Cardiovascular risk guidelines and transparencyBMJ 2013; 347 doi: https://doi.org/10.1136/bmj.f7022 (Published 22 November 2013) Cite this as: BMJ 2013;347:f7022
- Edward Davies, US news and features editor
The importance of transparency with regards to author and industry ties when publishing research is paramount. The degree of disclosure and what exactly constitutes a competing interest will vary by author and journal, but its impact on independence, either perceived or real, is universally acknowledged.
Also acknowledged but far less widely discussed are the interests of those sitting on clinical guideline panels and the lack of consensus on what is acceptable is a problem. While many guideline panels will base their decisions on the best available evidence, panels are the filter through which the small academic community can disseminate evidence based medicine to the much larger, worldwide physician audience. If that filter is conflicted it can have a major impact on patient care.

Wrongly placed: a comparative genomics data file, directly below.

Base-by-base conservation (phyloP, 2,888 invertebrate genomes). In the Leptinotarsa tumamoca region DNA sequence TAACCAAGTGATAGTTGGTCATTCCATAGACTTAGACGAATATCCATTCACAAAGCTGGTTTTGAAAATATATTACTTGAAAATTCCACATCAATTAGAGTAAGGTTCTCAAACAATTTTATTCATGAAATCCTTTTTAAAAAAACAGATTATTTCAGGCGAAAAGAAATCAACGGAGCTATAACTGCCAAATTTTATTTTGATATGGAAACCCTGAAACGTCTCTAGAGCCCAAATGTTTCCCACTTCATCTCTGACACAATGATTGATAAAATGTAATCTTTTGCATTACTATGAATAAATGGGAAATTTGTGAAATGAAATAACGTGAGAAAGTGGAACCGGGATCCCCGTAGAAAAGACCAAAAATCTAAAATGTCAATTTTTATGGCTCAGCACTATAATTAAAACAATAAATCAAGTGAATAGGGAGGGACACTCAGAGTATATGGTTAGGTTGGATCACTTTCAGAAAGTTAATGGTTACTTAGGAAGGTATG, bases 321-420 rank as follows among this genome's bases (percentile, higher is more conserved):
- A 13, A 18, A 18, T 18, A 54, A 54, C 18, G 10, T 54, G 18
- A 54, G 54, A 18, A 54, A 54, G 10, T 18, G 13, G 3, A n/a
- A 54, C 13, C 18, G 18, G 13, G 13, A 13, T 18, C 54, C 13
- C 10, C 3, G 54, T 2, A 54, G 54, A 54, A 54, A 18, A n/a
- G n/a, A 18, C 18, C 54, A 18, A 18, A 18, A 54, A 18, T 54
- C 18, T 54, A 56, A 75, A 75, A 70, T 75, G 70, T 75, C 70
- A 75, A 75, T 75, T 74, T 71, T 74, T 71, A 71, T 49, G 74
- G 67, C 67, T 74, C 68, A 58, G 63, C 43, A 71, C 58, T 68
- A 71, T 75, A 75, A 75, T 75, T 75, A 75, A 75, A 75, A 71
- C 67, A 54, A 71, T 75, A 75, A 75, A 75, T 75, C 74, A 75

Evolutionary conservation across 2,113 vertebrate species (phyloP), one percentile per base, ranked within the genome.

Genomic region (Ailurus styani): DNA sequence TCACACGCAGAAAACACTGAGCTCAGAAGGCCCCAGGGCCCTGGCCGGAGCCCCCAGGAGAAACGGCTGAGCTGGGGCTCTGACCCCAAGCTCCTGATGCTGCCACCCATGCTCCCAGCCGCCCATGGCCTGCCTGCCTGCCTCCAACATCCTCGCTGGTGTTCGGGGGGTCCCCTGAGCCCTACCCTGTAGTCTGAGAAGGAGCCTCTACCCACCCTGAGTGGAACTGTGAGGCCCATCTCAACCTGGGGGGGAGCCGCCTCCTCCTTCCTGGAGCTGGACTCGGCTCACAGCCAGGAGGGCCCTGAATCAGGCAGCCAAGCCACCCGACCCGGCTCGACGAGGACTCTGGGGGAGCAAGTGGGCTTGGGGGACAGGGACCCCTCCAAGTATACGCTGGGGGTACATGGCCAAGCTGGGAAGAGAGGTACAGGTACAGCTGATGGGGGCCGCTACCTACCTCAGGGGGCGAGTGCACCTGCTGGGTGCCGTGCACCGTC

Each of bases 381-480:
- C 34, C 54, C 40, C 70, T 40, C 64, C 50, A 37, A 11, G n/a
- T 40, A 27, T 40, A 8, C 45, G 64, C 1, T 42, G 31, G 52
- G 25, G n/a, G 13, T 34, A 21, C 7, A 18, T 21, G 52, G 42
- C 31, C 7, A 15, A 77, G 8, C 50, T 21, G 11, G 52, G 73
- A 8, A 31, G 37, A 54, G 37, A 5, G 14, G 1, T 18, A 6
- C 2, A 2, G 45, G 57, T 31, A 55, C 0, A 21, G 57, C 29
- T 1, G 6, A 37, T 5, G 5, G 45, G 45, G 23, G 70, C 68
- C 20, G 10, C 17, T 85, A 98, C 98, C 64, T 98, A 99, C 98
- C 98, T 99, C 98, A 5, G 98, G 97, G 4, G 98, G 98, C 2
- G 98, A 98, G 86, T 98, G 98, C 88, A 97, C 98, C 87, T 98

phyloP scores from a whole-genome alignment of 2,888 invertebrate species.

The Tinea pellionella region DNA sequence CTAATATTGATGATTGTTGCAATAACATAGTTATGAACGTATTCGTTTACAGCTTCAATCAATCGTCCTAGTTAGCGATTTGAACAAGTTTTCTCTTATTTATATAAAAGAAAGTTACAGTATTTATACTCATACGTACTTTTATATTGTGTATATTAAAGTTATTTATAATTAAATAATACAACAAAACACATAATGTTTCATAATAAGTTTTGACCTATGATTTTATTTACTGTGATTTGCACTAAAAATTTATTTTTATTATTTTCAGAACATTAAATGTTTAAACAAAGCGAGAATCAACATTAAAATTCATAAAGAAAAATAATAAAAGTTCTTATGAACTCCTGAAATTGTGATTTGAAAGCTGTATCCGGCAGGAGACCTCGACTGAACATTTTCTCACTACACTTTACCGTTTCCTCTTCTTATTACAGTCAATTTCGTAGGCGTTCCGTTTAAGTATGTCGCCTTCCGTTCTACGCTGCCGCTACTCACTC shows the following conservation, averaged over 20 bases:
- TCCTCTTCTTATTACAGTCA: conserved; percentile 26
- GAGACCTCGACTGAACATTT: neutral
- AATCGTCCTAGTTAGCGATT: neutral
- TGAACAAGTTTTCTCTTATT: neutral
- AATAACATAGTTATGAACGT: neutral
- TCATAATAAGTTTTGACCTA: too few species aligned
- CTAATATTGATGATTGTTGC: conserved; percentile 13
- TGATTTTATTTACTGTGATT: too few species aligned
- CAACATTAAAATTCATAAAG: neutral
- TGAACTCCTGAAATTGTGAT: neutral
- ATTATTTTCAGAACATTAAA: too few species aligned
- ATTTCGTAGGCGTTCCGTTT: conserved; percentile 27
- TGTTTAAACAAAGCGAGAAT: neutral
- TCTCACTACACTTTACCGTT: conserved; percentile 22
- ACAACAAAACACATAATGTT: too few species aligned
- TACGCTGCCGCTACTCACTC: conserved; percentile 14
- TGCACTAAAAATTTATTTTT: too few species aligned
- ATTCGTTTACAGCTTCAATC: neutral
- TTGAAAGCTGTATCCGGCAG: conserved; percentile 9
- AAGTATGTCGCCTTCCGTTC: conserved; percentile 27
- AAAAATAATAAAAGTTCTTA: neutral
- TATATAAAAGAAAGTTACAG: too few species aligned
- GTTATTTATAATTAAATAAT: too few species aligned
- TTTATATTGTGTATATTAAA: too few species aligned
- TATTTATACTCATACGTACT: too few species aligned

If the two paragraphs above sound familiar, that is because I wrote them for an Editor’s Choice article just two months ago (doi:10.1136/bmj.f5733). But this week they need to be repeated and re-emphasised.
The new guidelines on cardiovascular risk (doi:10.1136/bmj.f6858) drawn up by panels from the American Heart Association, the American College of Cardiology, and the Obesity Society have been subject to fierce criticism since their release last week, with some experts claiming that millions more people will be prescribed statins as a result (doi:10.1136/bmj.f6957).
Criticism of any new guidelines is absolutely healthy and no cause for concern. It is now reported, however, that more than half the panelists working on the guidelines—described by observers as “a big kiss to big pharma”—had substantial ties with industry (doi:10.1136/bmj.f6989).
This is absolutely not a slur on the integrity or ability of those sitting on this or other similar panels, who often do a terrific and difficult job. But when criticism inevitably comes in these situations, such clear financial ties muddy the waters of transparency, when they need not even exist in the first place. Can we no longer find 15 experts in the entire United States without financial links to industry?
Just two months ago, the BMJ published a manifesto on how to prevent this problem, in which a large group of international experts proposed a framework for change (doi:10.1136/bmj.f5535). At the time I described it as imperfect but demanding serious consideration. I would now add that in light of these continuing concerns, the serious consideration should start with some urgency.
Cite this as: BMJ 2013;347:f7022